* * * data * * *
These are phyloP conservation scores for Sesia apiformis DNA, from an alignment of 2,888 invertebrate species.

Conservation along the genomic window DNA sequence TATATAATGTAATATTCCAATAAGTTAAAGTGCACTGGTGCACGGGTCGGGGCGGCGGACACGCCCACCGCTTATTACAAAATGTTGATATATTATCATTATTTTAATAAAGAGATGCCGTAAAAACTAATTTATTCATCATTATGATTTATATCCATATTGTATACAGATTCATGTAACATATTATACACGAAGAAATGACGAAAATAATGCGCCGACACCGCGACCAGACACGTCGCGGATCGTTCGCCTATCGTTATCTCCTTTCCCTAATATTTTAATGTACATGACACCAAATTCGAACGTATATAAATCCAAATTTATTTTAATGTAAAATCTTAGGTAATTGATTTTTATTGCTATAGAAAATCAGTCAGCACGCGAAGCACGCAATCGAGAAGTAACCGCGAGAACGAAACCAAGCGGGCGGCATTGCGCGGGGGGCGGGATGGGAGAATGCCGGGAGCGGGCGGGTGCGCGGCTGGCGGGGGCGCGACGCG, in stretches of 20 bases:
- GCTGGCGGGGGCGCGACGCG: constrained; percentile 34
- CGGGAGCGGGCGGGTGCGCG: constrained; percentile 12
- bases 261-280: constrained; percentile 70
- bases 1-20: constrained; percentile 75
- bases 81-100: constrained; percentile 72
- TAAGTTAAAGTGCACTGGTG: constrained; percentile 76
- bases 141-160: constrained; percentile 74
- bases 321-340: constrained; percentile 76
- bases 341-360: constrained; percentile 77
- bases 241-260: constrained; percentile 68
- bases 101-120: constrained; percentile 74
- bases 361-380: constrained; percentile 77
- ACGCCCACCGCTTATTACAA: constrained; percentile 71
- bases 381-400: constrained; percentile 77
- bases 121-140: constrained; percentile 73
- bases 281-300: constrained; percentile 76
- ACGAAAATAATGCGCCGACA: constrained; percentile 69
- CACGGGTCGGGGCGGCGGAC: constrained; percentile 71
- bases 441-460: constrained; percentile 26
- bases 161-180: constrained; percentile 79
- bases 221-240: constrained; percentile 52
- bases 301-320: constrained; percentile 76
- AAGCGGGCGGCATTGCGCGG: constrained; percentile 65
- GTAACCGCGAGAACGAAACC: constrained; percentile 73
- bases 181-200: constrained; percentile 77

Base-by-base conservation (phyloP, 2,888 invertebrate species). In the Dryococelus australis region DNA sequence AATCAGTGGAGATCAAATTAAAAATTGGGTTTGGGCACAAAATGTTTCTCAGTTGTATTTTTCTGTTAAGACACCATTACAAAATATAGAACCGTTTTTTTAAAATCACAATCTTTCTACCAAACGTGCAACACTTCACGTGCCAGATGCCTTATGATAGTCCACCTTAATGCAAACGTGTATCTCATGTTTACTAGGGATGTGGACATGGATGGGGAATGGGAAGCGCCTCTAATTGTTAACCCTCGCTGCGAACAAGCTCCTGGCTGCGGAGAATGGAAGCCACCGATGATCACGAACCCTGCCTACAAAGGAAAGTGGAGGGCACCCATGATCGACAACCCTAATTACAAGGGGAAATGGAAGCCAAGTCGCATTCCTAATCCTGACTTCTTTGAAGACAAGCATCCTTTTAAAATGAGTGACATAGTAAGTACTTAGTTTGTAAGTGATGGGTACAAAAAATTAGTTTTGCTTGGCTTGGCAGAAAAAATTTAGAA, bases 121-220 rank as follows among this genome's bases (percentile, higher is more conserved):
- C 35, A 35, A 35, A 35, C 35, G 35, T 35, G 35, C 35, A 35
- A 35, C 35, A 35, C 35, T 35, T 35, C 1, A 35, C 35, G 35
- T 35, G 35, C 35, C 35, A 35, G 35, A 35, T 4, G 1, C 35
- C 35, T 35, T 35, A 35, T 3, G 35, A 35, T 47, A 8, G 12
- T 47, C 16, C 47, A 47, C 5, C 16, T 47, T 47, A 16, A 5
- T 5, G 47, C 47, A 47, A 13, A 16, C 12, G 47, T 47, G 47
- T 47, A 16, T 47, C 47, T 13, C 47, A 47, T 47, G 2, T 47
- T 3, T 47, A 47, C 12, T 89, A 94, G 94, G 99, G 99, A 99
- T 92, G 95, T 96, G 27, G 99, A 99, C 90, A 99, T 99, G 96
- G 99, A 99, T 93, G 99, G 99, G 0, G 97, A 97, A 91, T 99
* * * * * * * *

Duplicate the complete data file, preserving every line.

These are phyloP conservation scores for Sesia apiformis DNA, from an alignment of 2,888 invertebrate species.

Conservation along the genomic window DNA sequence TATATAATGTAATATTCCAATAAGTTAAAGTGCACTGGTGCACGGGTCGGGGCGGCGGACACGCCCACCGCTTATTACAAAATGTTGATATATTATCATTATTTTAATAAAGAGATGCCGTAAAAACTAATTTATTCATCATTATGATTTATATCCATATTGTATACAGATTCATGTAACATATTATACACGAAGAAATGACGAAAATAATGCGCCGACACCGCGACCAGACACGTCGCGGATCGTTCGCCTATCGTTATCTCCTTTCCCTAATATTTTAATGTACATGACACCAAATTCGAACGTATATAAATCCAAATTTATTTTAATGTAAAATCTTAGGTAATTGATTTTTATTGCTATAGAAAATCAGTCAGCACGCGAAGCACGCAATCGAGAAGTAACCGCGAGAACGAAACCAAGCGGGCGGCATTGCGCGGGGGGCGGGATGGGAGAATGCCGGGAGCGGGCGGGTGCGCGGCTGGCGGGGGCGCGACGCG, in stretches of 20 bases:
- GCTGGCGGGGGCGCGACGCG: constrained; percentile 34
- CGGGAGCGGGCGGGTGCGCG: constrained; percentile 12
- bases 261-280: constrained; percentile 70
- bases 1-20: constrained; percentile 75
- bases 81-100: constrained; percentile 72
- TAAGTTAAAGTGCACTGGTG: constrained; percentile 76
- bases 141-160: constrained; percentile 74
- bases 321-340: constrained; percentile 76
- bases 341-360: constrained; percentile 77
- bases 241-260: constrained; percentile 68
- bases 101-120: constrained; percentile 74
- bases 361-380: constrained; percentile 77
- ACGCCCACCGCTTATTACAA: constrained; percentile 71
- bases 381-400: constrained; percentile 77
- bases 121-140: constrained; percentile 73
- bases 281-300: constrained; percentile 76
- ACGAAAATAATGCGCCGACA: constrained; percentile 69
- CACGGGTCGGGGCGGCGGAC: constrained; percentile 71
- bases 441-460: constrained; percentile 26
- bases 161-180: constrained; percentile 79
- bases 221-240: constrained; percentile 52
- bases 301-320: constrained; percentile 76
- AAGCGGGCGGCATTGCGCGG: constrained; percentile 65
- GTAACCGCGAGAACGAAACC: constrained; percentile 73
- bases 181-200: constrained; percentile 77

Base-by-base conservation (phyloP, 2,888 invertebrate species). In the Dryococelus australis region DNA sequence AATCAGTGGAGATCAAATTAAAAATTGGGTTTGGGCACAAAATGTTTCTCAGTTGTATTTTTCTGTTAAGACACCATTACAAAATATAGAACCGTTTTTTTAAAATCACAATCTTTCTACCAAACGTGCAACACTTCACGTGCCAGATGCCTTATGATAGTCCACCTTAATGCAAACGTGTATCTCATGTTTACTAGGGATGTGGACATGGATGGGGAATGGGAAGCGCCTCTAATTGTTAACCCTCGCTGCGAACAAGCTCCTGGCTGCGGAGAATGGAAGCCACCGATGATCACGAACCCTGCCTACAAAGGAAAGTGGAGGGCACCCATGATCGACAACCCTAATTACAAGGGGAAATGGAAGCCAAGTCGCATTCCTAATCCTGACTTCTTTGAAGACAAGCATCCTTTTAAAATGAGTGACATAGTAAGTACTTAGTTTGTAAGTGATGGGTACAAAAAATTAGTTTTGCTTGGCTTGGCAGAAAAAATTTAGAA, bases 121-220 rank as follows among this genome's bases (percentile, higher is more conserved):
- C 35, A 35, A 35, A 35, C 35, G 35, T 35, G 35, C 35, A 35
- A 35, C 35, A 35, C 35, T 35, T 35, C 1, A 35, C 35, G 35
- T 35, G 35, C 35, C 35, A 35, G 35, A 35, T 4, G 1, C 35
- C 35, T 35, T 35, A 35, T 3, G 35, A 35, T 47, A 8, G 12
- T 47, C 16, C 47, A 47, C 5, C 16, T 47, T 47, A 16, A 5
- T 5, G 47, C 47, A 47, A 13, A 16, C 12, G 47, T 47, G 47
- T 47, A 16, T 47, C 47, T 13, C 47, A 47, T 47, G 2, T 47
- T 3, T 47, A 47, C 12, T 89, A 94, G 94, G 99, G 99, A 99
- T 92, G 95, T 96, G 27, G 99, A 99, C 90, A 99, T 99, G 96
- G 99, A 99, T 93, G 99, G 99, G 0, G 97, A 97, A 91, T 99